This afternoon, Governor
In Rwanda we make it our mission to bless those who visit us; if not with the Holy Mary, with all else that we have.
Let me introduce Miss Alupo Charity. ‘I only have a minute for you, because I am organizing the cultural night’, she quickly says as I approach her.
At first, I didn’t believe she was doing anything serious. With her two Cameroonian classmates: Nyuytiymbiy Kizito and Fomonyuy Joyce, they were taking turns to slide on wheeled office chairs in the vacuum-looking hall and burst into hysteric laughter when they hit the end of the hall, in total indifference of our presence. ‘It is their way of relaxing after a hard day of work. Here we let students fool around, they are all geniuses.’ -a female educator tells me.
I have come to visit the Carnegie Mellon University-Africa: The African branch of the most prestigious school of Computer Science and Engineering in the world, based in Pittsburg, USA.
The students in Rwanda are taught by the same lecturers as their colleagues in Pittsburg, but they are additionally encouraged to respond to African needs. Owned and mostly subsidized by the government of Rwanda, the overly selective school is training the elite software engineers of the African continent.
‘I was among the best software engineers at Makerere, I maxed the exams there, then I wanted to go to the best school in the world for my masters. I found it here.’ – she tells me with a proud smile.
The overall cost of education at CMU-Africa per student is a dazing 72,000 US-Dollars per year, but African students automatically qualify for a 32,500 scholarship offered by the Government of Rwanda, in partnership with the Carnegie Mellon. East African students, however, pay only 8,000 tuition.
In a combination of other available scholarships from MasterCard Foundation, Smart Africa and an internal fund of CMU-Africa, the young lady found herself having to pay only 3,000 USD a year for her world-class Master’s degree; I was blown away. But the best was yet to come. Anticipating my next question she responded: ‘yeah but I work for CMU and make money to pay the 3,000. I manage events and do faculty support’ – She finally reveals to me. Wearing my occasional journalistic hat I ask a rhetorical question: Are you happy here? She shakes her head in disbelief…
For a minute I worry. Is it’s too much work for her? Then she suddenly turns back to me with that smile I found her, when she was sliding on office chairs. She’s only disappointed in my stupid question, as though to say [Can’t you see]? She simply goes: ‘I am having so much fun, this is paradise! All my dreams have come true, and I am not the only one; we are ten Ugandans here’ – she finally says as she runs back to her waiting colleagues. I look at the young, genius, playful Ugandan girl and I see the future of East Africa.
On that day I also visited the African Institute of Mathematics and Science (AIMS), where they are looking – and have possibly found the ‘Next Einstein’ on the African continent, and next I will be visiting the University of Global Health Equity (UGHE) in Butaro. Before that I had enrolled in an MBA at the African Leadership University; all based in Rwanda.
The quartet, with another global university on Agriculture coming soon, provide the best education in the world, only they do so to African students, in Africa. At ALU, our teachers came from Havard and Hawthorn business schools, and we had lecture days with Donald Kaberuka, Acha Leke, Strive Masiyiwa, Fred Swaniker and Paul Kagame!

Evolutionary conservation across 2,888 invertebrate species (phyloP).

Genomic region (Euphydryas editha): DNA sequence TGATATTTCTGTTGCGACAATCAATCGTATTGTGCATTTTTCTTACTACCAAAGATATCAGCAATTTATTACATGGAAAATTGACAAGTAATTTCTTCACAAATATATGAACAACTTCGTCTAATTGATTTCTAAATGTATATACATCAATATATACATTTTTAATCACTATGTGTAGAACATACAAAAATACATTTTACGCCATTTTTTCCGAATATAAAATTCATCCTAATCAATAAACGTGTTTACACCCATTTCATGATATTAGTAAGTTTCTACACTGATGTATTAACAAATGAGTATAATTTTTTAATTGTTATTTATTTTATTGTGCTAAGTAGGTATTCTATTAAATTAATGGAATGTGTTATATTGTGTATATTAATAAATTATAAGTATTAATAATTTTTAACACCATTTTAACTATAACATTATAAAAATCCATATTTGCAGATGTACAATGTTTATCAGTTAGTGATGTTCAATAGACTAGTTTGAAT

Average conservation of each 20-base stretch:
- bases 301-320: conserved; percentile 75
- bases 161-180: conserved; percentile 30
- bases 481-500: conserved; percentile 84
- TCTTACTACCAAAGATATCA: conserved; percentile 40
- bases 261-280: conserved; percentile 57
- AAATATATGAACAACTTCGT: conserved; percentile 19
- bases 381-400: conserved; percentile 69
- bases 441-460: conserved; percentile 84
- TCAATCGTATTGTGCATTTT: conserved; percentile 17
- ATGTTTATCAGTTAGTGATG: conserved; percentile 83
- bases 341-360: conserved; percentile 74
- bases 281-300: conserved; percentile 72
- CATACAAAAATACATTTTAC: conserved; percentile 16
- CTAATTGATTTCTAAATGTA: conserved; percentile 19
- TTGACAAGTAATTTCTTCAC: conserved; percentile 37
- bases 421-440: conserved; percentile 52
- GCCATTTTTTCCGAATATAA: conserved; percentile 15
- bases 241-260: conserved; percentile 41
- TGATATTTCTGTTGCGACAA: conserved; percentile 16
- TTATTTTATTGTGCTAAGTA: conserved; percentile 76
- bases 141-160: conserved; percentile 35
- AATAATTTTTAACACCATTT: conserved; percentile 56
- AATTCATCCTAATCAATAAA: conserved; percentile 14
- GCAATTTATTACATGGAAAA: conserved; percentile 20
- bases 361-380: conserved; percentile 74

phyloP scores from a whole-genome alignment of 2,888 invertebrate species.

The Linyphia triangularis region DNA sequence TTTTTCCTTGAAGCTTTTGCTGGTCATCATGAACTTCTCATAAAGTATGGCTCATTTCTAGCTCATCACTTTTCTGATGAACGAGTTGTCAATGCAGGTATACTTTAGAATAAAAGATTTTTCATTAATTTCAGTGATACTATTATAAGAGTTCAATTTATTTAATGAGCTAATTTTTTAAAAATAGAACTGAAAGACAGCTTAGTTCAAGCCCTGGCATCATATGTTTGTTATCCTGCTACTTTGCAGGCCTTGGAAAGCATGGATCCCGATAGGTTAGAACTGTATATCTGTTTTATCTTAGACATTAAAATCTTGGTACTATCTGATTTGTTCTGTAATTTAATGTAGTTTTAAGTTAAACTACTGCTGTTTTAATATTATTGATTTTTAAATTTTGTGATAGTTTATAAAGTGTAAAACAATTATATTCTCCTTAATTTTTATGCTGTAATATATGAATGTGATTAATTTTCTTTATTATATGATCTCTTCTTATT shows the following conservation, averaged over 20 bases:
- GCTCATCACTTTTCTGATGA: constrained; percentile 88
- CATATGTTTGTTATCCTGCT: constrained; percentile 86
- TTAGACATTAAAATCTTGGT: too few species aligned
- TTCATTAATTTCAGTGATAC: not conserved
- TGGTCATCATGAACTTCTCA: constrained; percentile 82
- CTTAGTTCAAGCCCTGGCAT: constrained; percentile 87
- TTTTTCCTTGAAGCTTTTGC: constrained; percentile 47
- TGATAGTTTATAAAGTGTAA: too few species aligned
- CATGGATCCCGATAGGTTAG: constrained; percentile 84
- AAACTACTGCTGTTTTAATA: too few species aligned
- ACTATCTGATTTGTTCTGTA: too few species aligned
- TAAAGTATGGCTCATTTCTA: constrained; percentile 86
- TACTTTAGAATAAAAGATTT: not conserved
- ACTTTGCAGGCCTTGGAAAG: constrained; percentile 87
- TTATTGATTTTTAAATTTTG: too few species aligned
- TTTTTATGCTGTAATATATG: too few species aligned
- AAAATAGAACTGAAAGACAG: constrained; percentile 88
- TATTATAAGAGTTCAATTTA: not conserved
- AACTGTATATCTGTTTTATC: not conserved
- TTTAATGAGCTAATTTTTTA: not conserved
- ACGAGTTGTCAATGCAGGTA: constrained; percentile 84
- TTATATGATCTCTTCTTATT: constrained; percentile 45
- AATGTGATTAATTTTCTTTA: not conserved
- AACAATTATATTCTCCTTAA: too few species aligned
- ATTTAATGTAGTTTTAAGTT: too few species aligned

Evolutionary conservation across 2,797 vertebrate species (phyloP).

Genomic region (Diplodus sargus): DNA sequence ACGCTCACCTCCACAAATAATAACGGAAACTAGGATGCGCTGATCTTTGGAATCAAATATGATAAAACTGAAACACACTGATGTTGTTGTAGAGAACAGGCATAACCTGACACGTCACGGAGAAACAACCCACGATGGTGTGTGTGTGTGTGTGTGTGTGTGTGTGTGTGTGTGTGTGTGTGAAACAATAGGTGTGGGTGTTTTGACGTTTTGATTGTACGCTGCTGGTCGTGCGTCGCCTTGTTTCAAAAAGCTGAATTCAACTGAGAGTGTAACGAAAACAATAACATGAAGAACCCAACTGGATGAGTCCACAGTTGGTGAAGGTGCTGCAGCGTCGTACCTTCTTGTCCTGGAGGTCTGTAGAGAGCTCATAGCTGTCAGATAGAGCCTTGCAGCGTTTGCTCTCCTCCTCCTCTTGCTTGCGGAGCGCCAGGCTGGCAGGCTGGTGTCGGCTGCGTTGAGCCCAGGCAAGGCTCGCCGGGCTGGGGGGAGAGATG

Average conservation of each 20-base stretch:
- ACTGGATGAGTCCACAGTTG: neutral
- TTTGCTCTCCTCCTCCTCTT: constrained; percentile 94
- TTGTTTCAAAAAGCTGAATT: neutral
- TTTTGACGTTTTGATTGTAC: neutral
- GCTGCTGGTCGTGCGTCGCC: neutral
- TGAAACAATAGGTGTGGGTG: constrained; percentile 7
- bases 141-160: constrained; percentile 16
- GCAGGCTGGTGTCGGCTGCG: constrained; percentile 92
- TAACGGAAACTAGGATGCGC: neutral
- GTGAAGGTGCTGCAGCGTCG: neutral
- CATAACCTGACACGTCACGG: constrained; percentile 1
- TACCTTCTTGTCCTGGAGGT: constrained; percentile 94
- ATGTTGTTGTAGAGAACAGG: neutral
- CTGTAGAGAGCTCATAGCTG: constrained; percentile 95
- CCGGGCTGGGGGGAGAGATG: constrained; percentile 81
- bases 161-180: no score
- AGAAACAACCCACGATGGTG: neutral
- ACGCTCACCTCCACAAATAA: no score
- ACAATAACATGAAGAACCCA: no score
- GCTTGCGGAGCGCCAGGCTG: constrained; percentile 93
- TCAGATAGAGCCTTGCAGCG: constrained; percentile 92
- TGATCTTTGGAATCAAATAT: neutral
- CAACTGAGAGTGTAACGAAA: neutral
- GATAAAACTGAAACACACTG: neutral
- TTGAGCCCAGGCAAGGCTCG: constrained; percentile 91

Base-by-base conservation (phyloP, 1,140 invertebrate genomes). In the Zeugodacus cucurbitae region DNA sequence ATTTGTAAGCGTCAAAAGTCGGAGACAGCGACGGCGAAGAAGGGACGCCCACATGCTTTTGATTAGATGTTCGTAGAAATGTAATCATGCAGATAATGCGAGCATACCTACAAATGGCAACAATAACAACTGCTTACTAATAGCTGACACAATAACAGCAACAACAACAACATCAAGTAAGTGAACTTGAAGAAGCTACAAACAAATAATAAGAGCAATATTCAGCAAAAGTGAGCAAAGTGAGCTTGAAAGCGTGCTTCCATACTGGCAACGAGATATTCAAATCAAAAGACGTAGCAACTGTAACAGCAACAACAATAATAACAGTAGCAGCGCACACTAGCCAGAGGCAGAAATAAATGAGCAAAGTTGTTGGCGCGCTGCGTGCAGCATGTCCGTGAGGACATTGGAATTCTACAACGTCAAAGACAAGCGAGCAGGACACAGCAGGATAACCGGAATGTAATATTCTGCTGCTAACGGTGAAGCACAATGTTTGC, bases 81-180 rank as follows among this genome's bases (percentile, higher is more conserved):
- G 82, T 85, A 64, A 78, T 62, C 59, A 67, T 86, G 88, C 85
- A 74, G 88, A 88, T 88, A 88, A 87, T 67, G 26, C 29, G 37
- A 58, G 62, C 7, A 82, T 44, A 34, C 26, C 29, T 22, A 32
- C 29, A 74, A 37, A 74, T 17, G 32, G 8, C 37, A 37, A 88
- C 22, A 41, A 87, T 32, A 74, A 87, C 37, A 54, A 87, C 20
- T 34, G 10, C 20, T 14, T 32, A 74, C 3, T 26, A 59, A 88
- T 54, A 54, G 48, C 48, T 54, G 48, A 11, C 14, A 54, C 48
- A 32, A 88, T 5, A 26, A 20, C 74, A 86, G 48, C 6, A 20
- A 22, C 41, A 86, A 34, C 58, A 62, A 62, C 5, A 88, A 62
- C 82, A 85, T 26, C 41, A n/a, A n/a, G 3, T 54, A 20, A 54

While Africa has been sending it’s best brains to the best schools in the West for decades, where most remained after graduation, Rwanda has thought it fit to bring the best schools in the world to Africa, where Ugandans, Congolese, Burundians, Tanzanians, Kenyans, Ghanaians, Nigerians, Noth and South-Soudanese, South Africans, Egyptians Ethiopians and geniuses from all Nations can be incubated.
As such Rwanda has transcended petty border conflicts a long time ago – our neighbors aren’t just aware. We are busy training the leaders of tomorrow’s Uganda; the leaders of tomorrow’s DRC; leaders of tomorrow’s Africa. And we aren’t feeding them propaganda; we are training African youth in rare, highly technical and scientific subjects, sought after internationally, only with a focus on addressing Africa’s challenges.
At AIMS for instance, students learn things like Quantum Mathematics and Physics, as well as Artificial Intelligence. While at UGHE, the best minds in public health globally have come together to disrupt the very conception of public health education, by putting ‘Equity’ at the center of healthcare, and they are training the first elite students to lead the disruption globally. People come from Canada to study at Butaro – in rural Rwanda.
So we are giving these young people cutting-edge education; one that even most of our own nationals can’t access, because we believe Africa’s children are our children and Africa’s future is ours. Locked at the heart of it all, we are bound to Africa’s destiny and we consider training Ugandans, Congolese and other Africans a nationalistic, patriotic duty!
I will tell the stories of the other three schools on another occasion, today I just wanted to remind our neighbors, whom I see trading insults, jokes and petty rivalries, what’s at stake. What mission we have for Africa…
That is the politics that we in Rwanda are interested in. And we have built beautiful arenas; the Intare Arena, the Kigali Arena, the Convention Center, where those interested in ‘talking’ politics can go and talk, and play, while the African mission is firmly underway!
Kwame Nkrumah used to say: ‘we must unite now or perish like fools’.